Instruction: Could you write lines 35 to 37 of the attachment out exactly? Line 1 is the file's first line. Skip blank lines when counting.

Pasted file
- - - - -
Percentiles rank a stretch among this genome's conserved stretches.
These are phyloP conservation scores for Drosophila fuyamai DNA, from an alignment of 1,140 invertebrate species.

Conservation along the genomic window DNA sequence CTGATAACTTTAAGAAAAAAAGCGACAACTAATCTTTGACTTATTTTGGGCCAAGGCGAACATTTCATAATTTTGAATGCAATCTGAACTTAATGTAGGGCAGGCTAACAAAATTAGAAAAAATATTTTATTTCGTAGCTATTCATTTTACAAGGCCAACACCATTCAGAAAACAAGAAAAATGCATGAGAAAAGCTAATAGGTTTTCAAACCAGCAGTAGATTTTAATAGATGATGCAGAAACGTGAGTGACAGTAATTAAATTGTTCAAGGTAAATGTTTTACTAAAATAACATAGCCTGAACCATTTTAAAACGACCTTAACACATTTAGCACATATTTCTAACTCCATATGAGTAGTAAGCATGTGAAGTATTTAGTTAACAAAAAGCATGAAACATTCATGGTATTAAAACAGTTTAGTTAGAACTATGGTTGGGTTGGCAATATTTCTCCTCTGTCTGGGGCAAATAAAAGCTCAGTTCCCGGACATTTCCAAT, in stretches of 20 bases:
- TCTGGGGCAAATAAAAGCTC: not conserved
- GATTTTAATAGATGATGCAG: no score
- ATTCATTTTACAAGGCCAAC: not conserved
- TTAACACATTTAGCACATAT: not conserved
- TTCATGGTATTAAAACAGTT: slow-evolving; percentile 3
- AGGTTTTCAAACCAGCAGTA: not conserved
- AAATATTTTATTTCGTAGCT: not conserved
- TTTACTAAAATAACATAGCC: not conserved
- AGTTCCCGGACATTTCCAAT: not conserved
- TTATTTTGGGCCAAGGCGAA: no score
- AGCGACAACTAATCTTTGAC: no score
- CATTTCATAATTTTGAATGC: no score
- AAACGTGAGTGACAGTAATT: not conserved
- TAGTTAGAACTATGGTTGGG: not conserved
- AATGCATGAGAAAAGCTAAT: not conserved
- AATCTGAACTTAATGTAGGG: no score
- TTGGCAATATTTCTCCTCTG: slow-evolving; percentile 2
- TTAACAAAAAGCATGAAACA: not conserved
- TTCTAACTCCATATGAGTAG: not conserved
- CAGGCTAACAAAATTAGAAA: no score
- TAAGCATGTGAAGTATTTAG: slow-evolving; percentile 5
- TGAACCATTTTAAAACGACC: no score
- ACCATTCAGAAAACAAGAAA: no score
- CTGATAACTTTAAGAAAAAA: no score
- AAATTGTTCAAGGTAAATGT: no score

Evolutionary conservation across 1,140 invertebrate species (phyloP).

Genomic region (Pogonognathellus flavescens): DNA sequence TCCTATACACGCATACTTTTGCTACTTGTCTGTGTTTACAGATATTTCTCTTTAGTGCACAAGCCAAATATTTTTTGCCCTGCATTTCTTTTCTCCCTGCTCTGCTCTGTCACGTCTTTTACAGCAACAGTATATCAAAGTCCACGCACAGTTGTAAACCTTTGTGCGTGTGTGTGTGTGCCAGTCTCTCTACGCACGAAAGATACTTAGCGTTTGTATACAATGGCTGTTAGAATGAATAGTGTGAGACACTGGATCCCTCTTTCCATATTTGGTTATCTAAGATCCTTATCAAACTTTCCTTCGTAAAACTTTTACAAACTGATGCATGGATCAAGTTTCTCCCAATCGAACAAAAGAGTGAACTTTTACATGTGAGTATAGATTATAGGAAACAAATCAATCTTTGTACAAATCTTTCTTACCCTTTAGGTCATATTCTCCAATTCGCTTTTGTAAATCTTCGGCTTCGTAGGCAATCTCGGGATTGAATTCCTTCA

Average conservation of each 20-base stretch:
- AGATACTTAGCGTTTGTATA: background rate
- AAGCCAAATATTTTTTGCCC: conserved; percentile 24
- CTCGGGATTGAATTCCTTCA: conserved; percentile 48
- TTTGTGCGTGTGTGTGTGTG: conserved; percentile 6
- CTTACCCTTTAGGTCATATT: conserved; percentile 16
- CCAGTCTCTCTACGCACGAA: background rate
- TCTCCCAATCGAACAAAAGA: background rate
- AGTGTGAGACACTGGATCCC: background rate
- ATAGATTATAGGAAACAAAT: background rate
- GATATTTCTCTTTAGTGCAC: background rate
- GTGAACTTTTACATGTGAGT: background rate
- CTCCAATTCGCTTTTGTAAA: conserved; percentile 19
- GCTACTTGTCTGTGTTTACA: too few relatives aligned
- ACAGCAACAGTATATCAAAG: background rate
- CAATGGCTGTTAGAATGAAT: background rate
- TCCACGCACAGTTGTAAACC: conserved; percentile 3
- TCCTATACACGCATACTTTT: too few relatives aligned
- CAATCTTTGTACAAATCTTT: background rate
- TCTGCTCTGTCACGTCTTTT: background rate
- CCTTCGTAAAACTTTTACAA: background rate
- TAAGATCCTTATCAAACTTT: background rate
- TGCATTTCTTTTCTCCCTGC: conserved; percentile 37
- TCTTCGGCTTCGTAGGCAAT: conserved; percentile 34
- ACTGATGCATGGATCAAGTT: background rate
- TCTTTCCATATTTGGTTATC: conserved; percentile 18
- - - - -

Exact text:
- TTTGTGCGTGTGTGTGTGTG: conserved; percentile 6
- CTTACCCTTTAGGTCATATT: conserved; percentile 16
- CCAGTCTCTCTACGCACGAA: background rate